The Mississippi Cyber Initiative's Quarterly Cyber Summit held at the Mississippi Armed Forces Museum brought together key personnel representing U.S. Armed Forces, state government, law enforcement, education, and industry to address cyber challenges in the Magnolia State. Photo by James Carskadon
As part of an ongoing initiative to address state and federal cyber workforce and security challenges, public and private stakeholders gathered at Camp Shelby for the Mississippi Cyber Initiative's Quarterly Cyber Summit.
During the summit, MCI partners highlighted and planned future collaborations that will impact K-12, community college and university students, as well as U.S. Department of Defense cyber training exercises. Led by Mississippi State University, the Mississippi Cyber Initiative is a statewide effort to broaden the state's capabilities and coordination in a field that will play a key role in Mississippi's economy for decades to come.
"Our goal is to put a blanket of cybersecurity across Mississippi, and we can only do that through collaboration," said Jim Martin, MSU associate vice president for corporate engagement and economic development. "We are identifying different needs across the state and finding the right partners to make this initiative successful. We have outstanding cyber capabilities and education programs in Mississippi, and we can position our state as a national leader in cybersecurity."
The meeting brought together attendees from 18 different organizations representing U.S. armed forces, state government, law enforcement, industry, and academic partners. Held at the Mississippi Armed Forces Museum, the summit included Mississippi National Guard leadership briefings on the force's cyber training and capabilities.
Maj. Gen. Janson D. "Durr" Boyles, adjutant general of Mississippi, noted that the National Guard has eight Mississippians currently deployed in Washington, D.C. supporting federal cyber operations. Additionally, the Mississippi National Guard's Cyber Protection Team, established in 2015, supports cyber incident response efforts in Mississippi.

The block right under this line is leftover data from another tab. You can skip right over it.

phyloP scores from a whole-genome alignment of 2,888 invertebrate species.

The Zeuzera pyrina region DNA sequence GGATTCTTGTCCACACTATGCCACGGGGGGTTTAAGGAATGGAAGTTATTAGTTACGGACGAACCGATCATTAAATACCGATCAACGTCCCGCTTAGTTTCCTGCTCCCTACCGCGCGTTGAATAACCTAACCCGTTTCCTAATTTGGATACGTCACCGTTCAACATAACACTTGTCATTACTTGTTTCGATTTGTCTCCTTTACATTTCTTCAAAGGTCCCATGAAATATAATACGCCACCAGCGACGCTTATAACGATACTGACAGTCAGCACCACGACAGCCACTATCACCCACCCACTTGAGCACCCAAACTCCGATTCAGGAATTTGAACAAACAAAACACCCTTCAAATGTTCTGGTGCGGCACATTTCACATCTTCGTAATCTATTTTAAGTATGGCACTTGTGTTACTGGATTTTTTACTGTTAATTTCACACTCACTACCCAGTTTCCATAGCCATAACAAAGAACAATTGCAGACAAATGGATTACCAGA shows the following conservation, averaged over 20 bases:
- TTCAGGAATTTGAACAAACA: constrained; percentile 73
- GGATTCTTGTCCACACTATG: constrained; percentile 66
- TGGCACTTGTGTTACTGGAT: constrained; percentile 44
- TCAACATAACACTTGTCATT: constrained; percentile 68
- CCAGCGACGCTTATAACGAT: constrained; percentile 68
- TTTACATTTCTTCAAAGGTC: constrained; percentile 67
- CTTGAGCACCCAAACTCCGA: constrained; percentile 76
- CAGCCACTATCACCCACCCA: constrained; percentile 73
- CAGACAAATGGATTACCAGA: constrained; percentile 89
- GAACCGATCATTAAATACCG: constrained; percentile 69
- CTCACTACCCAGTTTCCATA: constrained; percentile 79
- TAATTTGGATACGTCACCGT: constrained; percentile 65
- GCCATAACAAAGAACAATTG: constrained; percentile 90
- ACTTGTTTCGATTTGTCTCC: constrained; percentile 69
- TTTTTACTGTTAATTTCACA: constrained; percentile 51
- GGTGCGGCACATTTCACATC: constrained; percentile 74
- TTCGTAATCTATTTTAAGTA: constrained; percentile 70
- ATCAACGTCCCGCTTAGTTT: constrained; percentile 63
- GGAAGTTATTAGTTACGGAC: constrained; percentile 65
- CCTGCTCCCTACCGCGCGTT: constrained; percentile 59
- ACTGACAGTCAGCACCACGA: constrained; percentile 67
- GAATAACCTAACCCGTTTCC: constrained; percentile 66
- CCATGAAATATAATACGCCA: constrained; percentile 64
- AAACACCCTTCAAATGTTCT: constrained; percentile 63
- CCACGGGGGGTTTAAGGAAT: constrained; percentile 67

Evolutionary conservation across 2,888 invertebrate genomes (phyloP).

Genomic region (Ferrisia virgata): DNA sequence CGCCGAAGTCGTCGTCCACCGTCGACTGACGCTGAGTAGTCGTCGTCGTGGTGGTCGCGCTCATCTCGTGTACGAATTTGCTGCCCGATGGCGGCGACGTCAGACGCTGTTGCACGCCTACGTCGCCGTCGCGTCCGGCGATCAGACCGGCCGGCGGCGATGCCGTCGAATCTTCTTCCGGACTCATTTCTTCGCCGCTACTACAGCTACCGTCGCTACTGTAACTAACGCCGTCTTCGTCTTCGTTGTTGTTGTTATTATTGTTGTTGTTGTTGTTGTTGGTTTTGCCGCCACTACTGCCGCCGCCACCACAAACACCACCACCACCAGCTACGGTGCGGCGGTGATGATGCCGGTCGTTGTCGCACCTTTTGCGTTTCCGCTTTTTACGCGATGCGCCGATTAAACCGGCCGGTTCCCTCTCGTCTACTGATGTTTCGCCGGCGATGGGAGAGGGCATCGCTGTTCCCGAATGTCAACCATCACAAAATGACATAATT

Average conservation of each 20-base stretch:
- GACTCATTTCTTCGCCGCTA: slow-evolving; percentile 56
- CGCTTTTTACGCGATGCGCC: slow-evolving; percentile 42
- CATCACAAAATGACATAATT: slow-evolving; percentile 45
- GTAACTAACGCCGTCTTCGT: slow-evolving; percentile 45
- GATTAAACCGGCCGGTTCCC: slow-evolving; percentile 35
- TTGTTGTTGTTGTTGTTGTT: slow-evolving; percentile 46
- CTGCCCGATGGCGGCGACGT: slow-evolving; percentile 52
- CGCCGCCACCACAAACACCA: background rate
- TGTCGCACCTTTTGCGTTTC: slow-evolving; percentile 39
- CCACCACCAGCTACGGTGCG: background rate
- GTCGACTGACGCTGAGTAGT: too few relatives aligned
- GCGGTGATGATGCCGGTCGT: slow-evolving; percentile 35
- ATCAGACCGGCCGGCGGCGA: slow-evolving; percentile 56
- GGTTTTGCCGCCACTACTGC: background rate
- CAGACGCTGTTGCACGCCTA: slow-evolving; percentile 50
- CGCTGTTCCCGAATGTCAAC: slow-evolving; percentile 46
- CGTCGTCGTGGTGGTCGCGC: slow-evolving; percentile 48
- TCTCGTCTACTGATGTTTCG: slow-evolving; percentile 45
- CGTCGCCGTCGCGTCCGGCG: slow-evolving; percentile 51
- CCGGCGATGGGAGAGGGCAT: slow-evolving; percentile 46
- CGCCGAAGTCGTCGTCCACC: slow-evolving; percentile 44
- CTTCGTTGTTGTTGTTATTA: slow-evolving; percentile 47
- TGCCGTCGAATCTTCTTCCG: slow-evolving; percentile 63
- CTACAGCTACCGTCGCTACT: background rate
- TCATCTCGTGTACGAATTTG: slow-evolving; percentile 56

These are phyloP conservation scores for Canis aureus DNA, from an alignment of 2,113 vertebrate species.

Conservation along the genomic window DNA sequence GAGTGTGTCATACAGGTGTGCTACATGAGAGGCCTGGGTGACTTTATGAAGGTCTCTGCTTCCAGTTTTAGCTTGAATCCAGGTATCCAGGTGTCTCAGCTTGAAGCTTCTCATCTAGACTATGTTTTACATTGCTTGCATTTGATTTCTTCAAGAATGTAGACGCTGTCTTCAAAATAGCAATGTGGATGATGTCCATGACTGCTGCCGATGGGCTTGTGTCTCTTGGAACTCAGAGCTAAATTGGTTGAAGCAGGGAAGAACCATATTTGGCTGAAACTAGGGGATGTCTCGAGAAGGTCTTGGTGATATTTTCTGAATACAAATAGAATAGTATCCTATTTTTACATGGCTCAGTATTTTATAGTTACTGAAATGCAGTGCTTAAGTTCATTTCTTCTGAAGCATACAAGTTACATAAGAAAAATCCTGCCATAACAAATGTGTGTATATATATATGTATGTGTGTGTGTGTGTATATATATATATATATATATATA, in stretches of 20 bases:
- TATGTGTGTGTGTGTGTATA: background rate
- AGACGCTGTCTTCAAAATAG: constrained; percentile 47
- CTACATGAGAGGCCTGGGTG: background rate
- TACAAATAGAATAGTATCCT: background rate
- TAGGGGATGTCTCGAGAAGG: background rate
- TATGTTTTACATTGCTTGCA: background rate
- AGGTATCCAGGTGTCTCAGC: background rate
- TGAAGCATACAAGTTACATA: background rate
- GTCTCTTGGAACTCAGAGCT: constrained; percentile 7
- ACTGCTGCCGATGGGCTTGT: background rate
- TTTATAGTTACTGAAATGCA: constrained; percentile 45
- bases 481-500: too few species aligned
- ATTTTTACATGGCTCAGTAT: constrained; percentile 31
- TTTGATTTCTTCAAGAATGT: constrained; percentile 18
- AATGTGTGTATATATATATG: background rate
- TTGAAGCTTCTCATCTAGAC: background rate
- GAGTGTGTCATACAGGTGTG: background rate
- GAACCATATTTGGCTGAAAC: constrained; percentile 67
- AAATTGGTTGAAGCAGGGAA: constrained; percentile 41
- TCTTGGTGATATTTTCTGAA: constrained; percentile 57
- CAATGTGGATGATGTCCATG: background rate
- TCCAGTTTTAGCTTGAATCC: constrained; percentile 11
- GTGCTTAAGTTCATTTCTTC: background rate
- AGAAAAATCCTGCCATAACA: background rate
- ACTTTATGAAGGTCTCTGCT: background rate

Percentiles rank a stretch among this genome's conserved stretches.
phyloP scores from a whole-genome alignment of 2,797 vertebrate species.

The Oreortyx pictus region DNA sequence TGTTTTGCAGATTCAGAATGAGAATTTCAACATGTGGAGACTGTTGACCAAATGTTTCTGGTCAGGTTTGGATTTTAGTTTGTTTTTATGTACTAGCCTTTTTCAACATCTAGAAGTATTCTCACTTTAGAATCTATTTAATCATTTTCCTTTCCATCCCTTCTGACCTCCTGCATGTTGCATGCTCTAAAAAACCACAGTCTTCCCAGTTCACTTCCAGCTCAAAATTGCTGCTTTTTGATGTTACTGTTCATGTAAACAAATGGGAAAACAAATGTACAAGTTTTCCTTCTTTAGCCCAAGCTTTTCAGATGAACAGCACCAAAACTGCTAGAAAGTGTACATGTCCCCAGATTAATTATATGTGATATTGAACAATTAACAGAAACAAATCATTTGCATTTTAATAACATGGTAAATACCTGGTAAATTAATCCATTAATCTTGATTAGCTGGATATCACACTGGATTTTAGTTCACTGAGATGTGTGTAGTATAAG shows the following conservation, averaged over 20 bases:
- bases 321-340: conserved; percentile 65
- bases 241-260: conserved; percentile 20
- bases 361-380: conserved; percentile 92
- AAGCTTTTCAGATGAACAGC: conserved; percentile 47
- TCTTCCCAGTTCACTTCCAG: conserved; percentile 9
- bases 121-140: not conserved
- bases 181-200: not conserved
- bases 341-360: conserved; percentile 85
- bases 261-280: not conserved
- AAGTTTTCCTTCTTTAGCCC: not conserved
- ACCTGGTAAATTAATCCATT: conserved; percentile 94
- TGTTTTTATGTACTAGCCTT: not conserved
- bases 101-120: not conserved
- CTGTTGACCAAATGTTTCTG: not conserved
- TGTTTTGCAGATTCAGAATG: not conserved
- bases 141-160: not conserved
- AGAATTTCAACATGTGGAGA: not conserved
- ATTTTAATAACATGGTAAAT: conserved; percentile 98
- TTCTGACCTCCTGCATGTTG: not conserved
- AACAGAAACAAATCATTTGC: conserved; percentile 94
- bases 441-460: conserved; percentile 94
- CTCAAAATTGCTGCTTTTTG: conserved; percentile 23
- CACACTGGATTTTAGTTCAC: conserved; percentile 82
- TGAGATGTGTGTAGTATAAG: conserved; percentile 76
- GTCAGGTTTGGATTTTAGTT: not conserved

"These soldiers become Mississippi resources," Boyles said. "They come back to their communities and their employers with a strong skillset."
Maj. Gen. Janson D. "Durr" Boyles, adjutant general of Mississippi, discusses the Mississippi National Guard's cyber capabilities during a Mississippi Cyber Initiative quarterly summit held at the Mississippi Armed Forces Museum. Photo by James Carskadon
The Mississippi Cyber Initiative began in 2021 to support cyber training taking place at Keesler Air Force Base in Biloxi. In addition to MSU and Keesler, implementing partners include Mississippi Gulf Coast Community College and the University of Southern Mississippi. The initiative has continued to grow as it focuses its efforts on providing statewide leadership and collaboration in cybersecurity, developing the workforce, and growing the economy by attracting advanced technology industries.
MCI is establishing initial capabilities at MGCCC's Harrison County Campus. The Digital Forensics Lab will bolster the Mississippi Bureau of Investigation's investigation capabilities for mobile devices collected at crime scenes. The System Operations Lab will provide a virtual cyber platform to train network server administrators in partnership with Keesler. The Cyber Ecosystem will provide a controlled environment for cybersecurity training, giving students experience in detecting and mitigating attacks. After an extensive process to identify the capital improvements and new technologies that will best support the mission, the MCI facilities at MGCCC will be fully operational in the coming months.
The long-term plan is to have MCI headquartered in a new facility to be built adjacent to Keesler. The Mississippi Cyber and Technology Center will serve as the hub for a robust network of statewide partners, offering a coordination site for cyber training and threat mitigation efforts, as well as space for collaboration with private sector companies.
During the meeting, partners began planning a tabletop exercise to help state agencies build and validate cyber incident response plans, better protecting the state's critical infrastructure from cyber-attacks.